The good people of Fulaga feel pretty remote from the centre of government in Suva and, overall it seems, don't expect much attention from it. Historically the Lau Group of islands in the east of Fiji were the centre of traditional politics of the region and many Fijian leaders came from these islands but, with the arrival of the British, the centre of power shifted first to the town of Livuka on the island of Overlau (which, confusingly, isn't in the Lau Group at all) and then to Suva. With the last military coup about 9 years ago, the once-powerful Council of Chiefs was disbanded and individual village chiefs lost their united voice (and, some say, their overblown sense of self-importance that led, in some cases, to corruption) and so remote islands like Fulaga began to feel increasingly disconnected from the country's political system.
With last year's democratic elections behind them, the government appears to be continuing to reform things. A lot of effort over the past few years by the military government of the coup (which then got re-elected by a popular majority) has seen a clamp down on the once-prevalent corruption in local and national offices and a focus on infrastructure projects. The rights of the Indio-Fijian people, who make up almost 50% of the population, have been championed, though racial tensions remain in some parts of the country, but the economic challenges remain huge, with widespread unemployment and significant reliance on aid and loans from New Zealand, Australia and, increasingly, China.
Against this backdrop, politically-sleepy Fulaga suddenly became the centre of government attention over the past two days. We'd been told that a government ship was coming and on Monday it arrived to disgorge over 100 officials from 21 different departments and commissions, led by the Commissioner for Lau, who came, talked, questioned and ate and drank. The poor villagers of Muanaicake (population about 95) doubled in size overnight as the visitors had to be found places to sleep and a huge team effort of fishing, cooking and washing-up was required to feed them all. Within the party were some engineers who came to repair some of the faulty solar panel inverters installed last year and install a couple of new water tanks but most people seemed to come to take notes. Poor Sera, the island nurse, had 15 people to deal with from the Ministry of Health and other welfare-related departments so looked particularly shattered by the time they all left.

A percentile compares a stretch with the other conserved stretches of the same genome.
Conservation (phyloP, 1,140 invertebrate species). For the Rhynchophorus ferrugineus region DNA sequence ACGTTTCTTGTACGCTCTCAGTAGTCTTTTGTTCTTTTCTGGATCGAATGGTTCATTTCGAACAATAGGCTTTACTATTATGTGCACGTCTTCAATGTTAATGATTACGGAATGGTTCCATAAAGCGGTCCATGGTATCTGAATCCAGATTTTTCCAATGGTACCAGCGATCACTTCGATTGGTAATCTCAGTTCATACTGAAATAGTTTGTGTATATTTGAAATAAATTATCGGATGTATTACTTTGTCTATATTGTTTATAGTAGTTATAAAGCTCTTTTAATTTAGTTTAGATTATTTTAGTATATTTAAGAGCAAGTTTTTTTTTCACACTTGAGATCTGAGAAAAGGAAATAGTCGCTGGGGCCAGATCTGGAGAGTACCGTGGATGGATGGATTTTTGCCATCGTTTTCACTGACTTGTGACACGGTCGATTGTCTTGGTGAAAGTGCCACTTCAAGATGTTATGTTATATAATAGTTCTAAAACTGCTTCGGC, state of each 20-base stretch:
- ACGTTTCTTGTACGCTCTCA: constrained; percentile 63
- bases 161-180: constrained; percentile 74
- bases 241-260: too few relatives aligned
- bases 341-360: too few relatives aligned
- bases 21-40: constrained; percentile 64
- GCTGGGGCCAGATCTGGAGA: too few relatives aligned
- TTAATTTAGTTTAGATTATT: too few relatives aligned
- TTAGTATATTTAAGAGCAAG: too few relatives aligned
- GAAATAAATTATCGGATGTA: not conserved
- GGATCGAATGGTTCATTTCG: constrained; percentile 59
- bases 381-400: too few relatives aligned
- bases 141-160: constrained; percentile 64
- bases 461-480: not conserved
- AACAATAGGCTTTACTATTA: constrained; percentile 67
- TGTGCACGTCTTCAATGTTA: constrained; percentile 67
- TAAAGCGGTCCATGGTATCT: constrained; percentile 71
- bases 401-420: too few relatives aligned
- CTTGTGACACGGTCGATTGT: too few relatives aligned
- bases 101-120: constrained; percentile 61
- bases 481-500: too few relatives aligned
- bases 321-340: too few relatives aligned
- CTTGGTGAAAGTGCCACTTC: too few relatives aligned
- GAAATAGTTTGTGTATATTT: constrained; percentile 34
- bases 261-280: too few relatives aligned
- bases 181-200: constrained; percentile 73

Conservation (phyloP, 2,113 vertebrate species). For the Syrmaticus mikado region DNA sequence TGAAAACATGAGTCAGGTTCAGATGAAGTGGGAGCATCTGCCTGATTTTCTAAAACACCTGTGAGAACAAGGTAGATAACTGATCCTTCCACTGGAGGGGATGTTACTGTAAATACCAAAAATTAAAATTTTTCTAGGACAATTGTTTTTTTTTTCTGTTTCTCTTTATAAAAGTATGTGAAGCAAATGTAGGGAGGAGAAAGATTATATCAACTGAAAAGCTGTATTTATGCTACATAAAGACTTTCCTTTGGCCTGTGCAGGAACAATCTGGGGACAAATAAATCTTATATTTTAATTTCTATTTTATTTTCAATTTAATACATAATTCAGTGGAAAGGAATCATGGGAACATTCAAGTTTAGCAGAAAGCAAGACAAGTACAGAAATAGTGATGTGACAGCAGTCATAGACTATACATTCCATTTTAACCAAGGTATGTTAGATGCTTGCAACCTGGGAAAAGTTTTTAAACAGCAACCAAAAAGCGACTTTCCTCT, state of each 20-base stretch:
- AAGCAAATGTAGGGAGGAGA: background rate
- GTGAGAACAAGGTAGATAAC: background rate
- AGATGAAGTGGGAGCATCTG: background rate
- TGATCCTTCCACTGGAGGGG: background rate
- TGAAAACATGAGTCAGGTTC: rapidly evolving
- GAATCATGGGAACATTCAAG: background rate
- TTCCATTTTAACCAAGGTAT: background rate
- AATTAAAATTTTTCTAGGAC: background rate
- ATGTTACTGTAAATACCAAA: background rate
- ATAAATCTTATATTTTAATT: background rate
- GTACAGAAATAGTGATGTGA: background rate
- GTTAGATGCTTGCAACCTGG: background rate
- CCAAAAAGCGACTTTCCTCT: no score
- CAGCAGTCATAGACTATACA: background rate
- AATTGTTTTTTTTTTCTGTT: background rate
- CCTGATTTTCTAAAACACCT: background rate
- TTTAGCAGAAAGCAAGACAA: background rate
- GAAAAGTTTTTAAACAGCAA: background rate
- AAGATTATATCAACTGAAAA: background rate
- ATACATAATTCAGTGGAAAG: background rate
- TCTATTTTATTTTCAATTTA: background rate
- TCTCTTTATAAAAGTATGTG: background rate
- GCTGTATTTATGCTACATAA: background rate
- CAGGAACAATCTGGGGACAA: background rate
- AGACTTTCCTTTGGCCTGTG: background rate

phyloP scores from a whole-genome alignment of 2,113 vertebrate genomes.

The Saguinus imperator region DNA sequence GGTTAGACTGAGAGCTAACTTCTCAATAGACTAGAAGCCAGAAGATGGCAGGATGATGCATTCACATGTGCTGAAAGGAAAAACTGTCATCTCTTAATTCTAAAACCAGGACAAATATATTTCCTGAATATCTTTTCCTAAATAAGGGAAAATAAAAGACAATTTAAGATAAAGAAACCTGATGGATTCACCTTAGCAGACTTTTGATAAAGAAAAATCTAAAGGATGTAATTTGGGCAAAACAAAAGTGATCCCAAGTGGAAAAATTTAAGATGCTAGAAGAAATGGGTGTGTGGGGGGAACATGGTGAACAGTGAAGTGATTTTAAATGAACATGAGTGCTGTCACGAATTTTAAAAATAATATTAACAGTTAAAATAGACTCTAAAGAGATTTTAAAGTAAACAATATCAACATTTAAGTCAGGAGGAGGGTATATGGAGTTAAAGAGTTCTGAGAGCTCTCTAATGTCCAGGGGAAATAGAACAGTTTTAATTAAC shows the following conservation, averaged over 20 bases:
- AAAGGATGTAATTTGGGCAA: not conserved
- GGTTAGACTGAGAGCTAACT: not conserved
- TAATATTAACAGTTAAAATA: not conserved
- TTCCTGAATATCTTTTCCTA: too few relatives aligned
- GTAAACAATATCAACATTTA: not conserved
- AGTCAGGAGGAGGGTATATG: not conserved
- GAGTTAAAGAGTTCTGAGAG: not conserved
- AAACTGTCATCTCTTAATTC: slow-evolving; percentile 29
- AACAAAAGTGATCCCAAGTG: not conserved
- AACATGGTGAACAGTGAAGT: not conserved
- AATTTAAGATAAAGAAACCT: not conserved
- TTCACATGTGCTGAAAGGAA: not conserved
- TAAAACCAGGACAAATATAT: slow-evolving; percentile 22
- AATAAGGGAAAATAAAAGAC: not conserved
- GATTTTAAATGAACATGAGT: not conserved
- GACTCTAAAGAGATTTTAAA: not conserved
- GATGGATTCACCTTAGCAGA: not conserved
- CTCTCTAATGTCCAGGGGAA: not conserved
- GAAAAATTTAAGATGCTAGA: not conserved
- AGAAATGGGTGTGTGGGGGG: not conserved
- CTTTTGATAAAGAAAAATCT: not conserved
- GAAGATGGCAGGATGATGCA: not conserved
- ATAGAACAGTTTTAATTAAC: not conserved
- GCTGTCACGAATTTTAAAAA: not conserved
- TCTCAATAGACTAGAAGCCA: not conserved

On Tuesday morning we heard the ship, which had anchored overnight in the lee of a nearby island, calling Fulaga Radio on the VHF. The Fulaga Radio VHF was donated by a visiting yacht three years ago and we added a new aerial, with the brilliant technical help of Adam on Bravo, last year. Anyway, no reply was forthcoming so the ship then called 'Any sailing vessels in Fulaga'; Graham replied and chatted to the skipper who needed to let the shore party know of his impending return. Graham walked into the village to pass this message on, meeting the Commissioner and a few of his advisors en route. At the nursing station he passed on the message and found the reason for the radio silence there – one of the jobsworths had decided that the VHF was unlicensed and had to be removed! Sikele, Sera's husband and all-round good chap, was absolutely livid and stormed back to the people responsible to point out the stupidity of the situation they had created where a visiting foreign yacht skipper had to dinghy ashore and walk 20 minutes to tell them that the ship that would take them away needed to talk to them!
On his way back to the dinghy, Graham met the Commissioner's party again, which was accompanied by Simone, one of the village elders, so he held Simone back and quietly told him about the VHF. By the time they had reached the village, Simone had talked to the Commissioner about it and the Commissioner told Sikele and Sera 'if you need the radio, you should use it' so it wasn't removed but was left, disconnected, when the visitors left. It's now reconnected!